Cool Site: Smithsonian Natural History Museum Virtual Tour
It’s been a while since I’ve done one of my “Cool Site” blog posts, but the Smithsonian virtual tour interactive webpage is one cool site worth mentioning.
When you click on the virtual tour link, you are greeted in the South Rotunda of the Smithsonian’s National Museum of Natural History by a very large, life-size and life-like, representation of an elephant. You are able to zoom in on the plaque that reads, “Trunk raised… ears fanned… this elephant is on the alert. Something has caught his attention, and he’s off to investigate. In this Museum, we also investigate the natural world, using our rich collections to unravel the mysteries of nature and culture…”
You can look up and down and all around. Go into room exhibits or explore any of the three floors. Zoom in on displays in a way you would not be able to do standing there in person. Take as much time as you like or visit just when you have a spare minute or two. But I must warn you, that spare minute or two may turn into an hour or two as you lose yourself in the moment. The lighting, the life-like displays, the countless tidbits of fascinating information – you can’t help yourself but get lost in it.
Walk into the Mammal Hall, and after exploring all the mammals on display, some frozen in mid-action, don’t forget to look up at the sea mammals floating above you, seemingly swimming in an invisible ocean of air.
If mammals aren’t your thing, how about minerals? How about the Hope Diamond or Logan Brooch? How about other precious gems and rocks made by Mother Nature herself? These natural mineral formation displays will take your breath away, stunning in every way a beautiful sculpture can be, but no man could create. In this general area, you will also find sections dedicated to mining and mining rescues, as well as Earth and Space.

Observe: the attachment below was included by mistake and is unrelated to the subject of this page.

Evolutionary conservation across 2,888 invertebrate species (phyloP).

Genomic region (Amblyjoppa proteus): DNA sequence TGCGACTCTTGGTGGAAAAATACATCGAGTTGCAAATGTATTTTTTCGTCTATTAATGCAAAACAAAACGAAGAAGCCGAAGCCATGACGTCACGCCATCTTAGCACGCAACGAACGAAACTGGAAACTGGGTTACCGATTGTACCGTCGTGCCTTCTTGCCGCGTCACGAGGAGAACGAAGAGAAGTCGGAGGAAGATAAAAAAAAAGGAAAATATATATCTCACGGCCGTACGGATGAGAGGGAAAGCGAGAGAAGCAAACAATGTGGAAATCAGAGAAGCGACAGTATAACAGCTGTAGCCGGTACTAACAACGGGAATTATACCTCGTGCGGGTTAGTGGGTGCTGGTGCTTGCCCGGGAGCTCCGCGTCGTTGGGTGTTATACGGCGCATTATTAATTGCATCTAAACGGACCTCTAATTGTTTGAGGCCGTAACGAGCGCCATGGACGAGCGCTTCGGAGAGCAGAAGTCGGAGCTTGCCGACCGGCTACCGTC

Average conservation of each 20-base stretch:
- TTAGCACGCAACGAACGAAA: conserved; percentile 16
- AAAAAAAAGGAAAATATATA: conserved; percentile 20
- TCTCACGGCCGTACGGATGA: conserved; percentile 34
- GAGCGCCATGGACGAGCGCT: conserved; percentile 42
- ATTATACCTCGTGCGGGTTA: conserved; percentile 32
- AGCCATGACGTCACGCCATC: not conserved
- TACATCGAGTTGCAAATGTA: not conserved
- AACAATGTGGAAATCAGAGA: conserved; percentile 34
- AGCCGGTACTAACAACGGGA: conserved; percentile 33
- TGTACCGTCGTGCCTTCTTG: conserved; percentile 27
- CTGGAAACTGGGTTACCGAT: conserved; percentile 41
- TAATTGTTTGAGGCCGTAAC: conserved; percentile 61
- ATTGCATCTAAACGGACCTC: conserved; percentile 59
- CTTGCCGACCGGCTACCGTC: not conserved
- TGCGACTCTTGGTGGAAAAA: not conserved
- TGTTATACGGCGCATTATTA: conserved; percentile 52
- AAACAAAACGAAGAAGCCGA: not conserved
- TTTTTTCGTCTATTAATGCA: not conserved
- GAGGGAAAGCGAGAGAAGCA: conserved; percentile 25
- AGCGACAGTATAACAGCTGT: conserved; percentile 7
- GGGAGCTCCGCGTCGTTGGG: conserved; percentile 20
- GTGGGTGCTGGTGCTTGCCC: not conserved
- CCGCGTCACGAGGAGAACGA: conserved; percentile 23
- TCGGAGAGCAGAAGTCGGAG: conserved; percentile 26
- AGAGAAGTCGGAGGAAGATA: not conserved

If dead things fascinate you or you fancy archaeology, then you will love the many areas dedicated to bones and skeletons, as well as mummies and coffins. Also, in this general area, you will find detail-rich exhibits about ancient Egypt, its history, customs, archaeological finds, and excavations.
For those budding entomologists, there is an Insect Zoo, which I skipped on my virtual tour, because I am as far from a budding entomologist as I can be. However, I did enjoy the butterfly exhibit – see, I don’t dislike all insects.
Any professional ornithologist or everyday bird-lover, will be quite pleased with the Birds of D.C. exhibit, displaying such life-like birds you stare at them waiting for them to move. (None did.)
Along with the the many additional exhibits on human origins, fossils, African cultures, the Ice Age, ancient seas, dinosaurs, and ocean hall, you can also explore past exhibits, as well as the gardens, gift shops, cafés, and IMAX theater.
Who knows, the virtual tour may give you and your kids something fun to do on a rainy day, or it might inspire you to take a family vacation to visit the the many museums that comprise the Smithsonian in Washington, D.C., or it might inspire something more important… a future archaeologist, entomologist, ornithologist, or an intellectual explorer driven by a love and curiosity for learning.
Martie Hevia (c) All Rights Reserved